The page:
The same day University of Wisconsin System President Ray Cross said campuses should prepare for cuts and layoffs, the UW Board of Regents held a virtual meeting with campus chancellors to take stock of the economic toll the COVID-19 pandemic has taken on the state’s public university system.
Cross told reporters Thursday morning that campuses should prepare to streamline the system, which would mean eliminating duplicate programs across the state and asking campuses to change their mission statements.
“The University of Wisconsin System must refine the missions of its comprehensive universities to provide greater institutional distinctiveness and identity,” an executive summary of Cross’ plan states.
At the regents’ meeting Thursday afternoon, Cross said he doesn’t believe any UW institutions are at risk of meeting the same fate as Holy Family College, which recently shut down completely, but there are difficult choices ahead.
“When we look back on the COVID-19 pandemic it will prove to have been the cause or catalyst for events of great magnitude,” Cross said. “In higher education, the economic devastation it has wrought will almost certainly be the demise of any number of colleges and universities, unable to weather the storm. We’ve already seen one in Wisconsin. I will urge us all to consider what the system will look like beyond this COVID-19 pandemic. We face some very critical and difficult choices. And while we cannot act in haste, we also must not delay.”
After Cross’ pep talk, the system’s financial losses were laid bare by Vice President for Finance Sean Nelson.
Each campus has lost huge amounts of revenue and faced unexpected expenses to deal with the crisis. Nelson said the cost to the system has been more than $200 million. Schools have gone through some cost saving efforts such as layoffs, furloughs and spending freezes, but those only save an estimated $65 million.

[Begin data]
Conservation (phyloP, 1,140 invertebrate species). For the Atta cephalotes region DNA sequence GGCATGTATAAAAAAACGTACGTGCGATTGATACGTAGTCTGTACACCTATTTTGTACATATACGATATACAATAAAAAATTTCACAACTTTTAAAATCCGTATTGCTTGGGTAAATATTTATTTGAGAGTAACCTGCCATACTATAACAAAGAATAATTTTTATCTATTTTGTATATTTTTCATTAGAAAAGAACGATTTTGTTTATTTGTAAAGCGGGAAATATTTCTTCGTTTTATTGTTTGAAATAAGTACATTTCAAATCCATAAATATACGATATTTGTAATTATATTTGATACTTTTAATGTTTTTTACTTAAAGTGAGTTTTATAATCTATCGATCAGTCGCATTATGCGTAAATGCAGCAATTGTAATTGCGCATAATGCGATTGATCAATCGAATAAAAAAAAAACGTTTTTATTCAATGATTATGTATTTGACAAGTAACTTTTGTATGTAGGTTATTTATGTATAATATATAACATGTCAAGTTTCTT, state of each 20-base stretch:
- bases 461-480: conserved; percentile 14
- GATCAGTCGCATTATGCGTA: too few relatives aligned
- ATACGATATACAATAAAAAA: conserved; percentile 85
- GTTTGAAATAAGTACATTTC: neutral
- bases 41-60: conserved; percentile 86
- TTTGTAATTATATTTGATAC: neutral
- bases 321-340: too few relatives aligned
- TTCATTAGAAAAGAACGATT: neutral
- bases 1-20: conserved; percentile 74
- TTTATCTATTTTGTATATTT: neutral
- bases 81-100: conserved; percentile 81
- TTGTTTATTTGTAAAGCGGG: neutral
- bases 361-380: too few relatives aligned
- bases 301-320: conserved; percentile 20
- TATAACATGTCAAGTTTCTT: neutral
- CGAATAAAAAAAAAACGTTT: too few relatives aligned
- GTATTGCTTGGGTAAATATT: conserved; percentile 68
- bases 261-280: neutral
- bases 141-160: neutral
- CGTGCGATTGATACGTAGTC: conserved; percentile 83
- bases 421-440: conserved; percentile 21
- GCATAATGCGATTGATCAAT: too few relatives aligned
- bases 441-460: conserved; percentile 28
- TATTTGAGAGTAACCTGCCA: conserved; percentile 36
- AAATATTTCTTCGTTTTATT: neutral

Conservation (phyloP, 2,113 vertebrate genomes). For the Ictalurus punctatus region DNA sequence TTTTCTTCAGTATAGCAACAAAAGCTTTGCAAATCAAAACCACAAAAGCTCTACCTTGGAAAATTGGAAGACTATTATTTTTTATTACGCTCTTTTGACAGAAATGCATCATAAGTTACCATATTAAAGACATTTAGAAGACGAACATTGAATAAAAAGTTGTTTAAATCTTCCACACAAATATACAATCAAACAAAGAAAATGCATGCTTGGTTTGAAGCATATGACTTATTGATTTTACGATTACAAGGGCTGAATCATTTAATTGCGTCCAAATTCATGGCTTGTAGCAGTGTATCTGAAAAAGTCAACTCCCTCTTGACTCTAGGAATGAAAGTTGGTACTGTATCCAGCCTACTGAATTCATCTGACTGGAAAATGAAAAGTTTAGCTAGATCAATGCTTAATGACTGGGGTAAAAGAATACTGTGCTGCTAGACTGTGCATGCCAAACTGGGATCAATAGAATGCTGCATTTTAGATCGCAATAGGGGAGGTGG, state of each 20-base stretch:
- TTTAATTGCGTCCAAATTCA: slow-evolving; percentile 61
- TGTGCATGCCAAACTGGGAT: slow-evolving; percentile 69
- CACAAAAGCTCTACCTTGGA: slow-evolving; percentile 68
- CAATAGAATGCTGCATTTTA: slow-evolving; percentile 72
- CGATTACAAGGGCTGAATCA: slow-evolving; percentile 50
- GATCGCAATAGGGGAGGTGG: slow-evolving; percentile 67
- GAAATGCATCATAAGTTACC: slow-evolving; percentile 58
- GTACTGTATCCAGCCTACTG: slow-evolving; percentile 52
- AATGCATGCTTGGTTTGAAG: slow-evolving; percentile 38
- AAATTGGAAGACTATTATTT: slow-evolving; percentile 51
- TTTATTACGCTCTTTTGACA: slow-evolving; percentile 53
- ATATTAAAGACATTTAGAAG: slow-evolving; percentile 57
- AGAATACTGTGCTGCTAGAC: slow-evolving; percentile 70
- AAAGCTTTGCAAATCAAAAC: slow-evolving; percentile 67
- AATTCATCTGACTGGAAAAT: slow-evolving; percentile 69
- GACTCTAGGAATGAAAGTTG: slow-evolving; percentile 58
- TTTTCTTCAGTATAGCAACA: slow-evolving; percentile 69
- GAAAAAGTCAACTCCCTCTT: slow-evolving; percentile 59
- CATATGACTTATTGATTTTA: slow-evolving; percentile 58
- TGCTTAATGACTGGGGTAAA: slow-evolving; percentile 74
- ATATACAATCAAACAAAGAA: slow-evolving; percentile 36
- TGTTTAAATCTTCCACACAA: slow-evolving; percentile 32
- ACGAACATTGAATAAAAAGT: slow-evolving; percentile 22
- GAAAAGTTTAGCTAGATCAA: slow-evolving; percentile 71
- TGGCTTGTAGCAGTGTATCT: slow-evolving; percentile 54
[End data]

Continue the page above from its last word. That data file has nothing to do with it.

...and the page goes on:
The federal CARES Act gave the system a needed boost, but provided less than $50 million in support.
That leaves an estimated financial loss of $98.6 million through just the summer semester, according to Nelson.
Beyond the summer semester, the system’s loss depends partly on whether or not students are on campus in the fall and what that decision does to enrollment and tuition revenue.
Individual campuses are contingency planning and coming up with solutions for the future. UW-Milwaukee Chancellor Mark Mone said by early June he’d like to start making decisions — although he added the situation can change throughout the summer and into the fall.
He said the options included an entirely online fall semester or some sort of hybrid between online and in-person classes.
As campus administrations work through what they’ll do in August, they will also need to figure out how to implement Cross’ streamlining plan — which wasn’t addressed by the regents in Thursday’s meeting.
The executive summary of Cross’ plan says campuses should have programs ready by Jan. 2021 in order to be implemented for the start of the 2021-22 school year.
The next Board of Regents meeting is scheduled for June 4-5.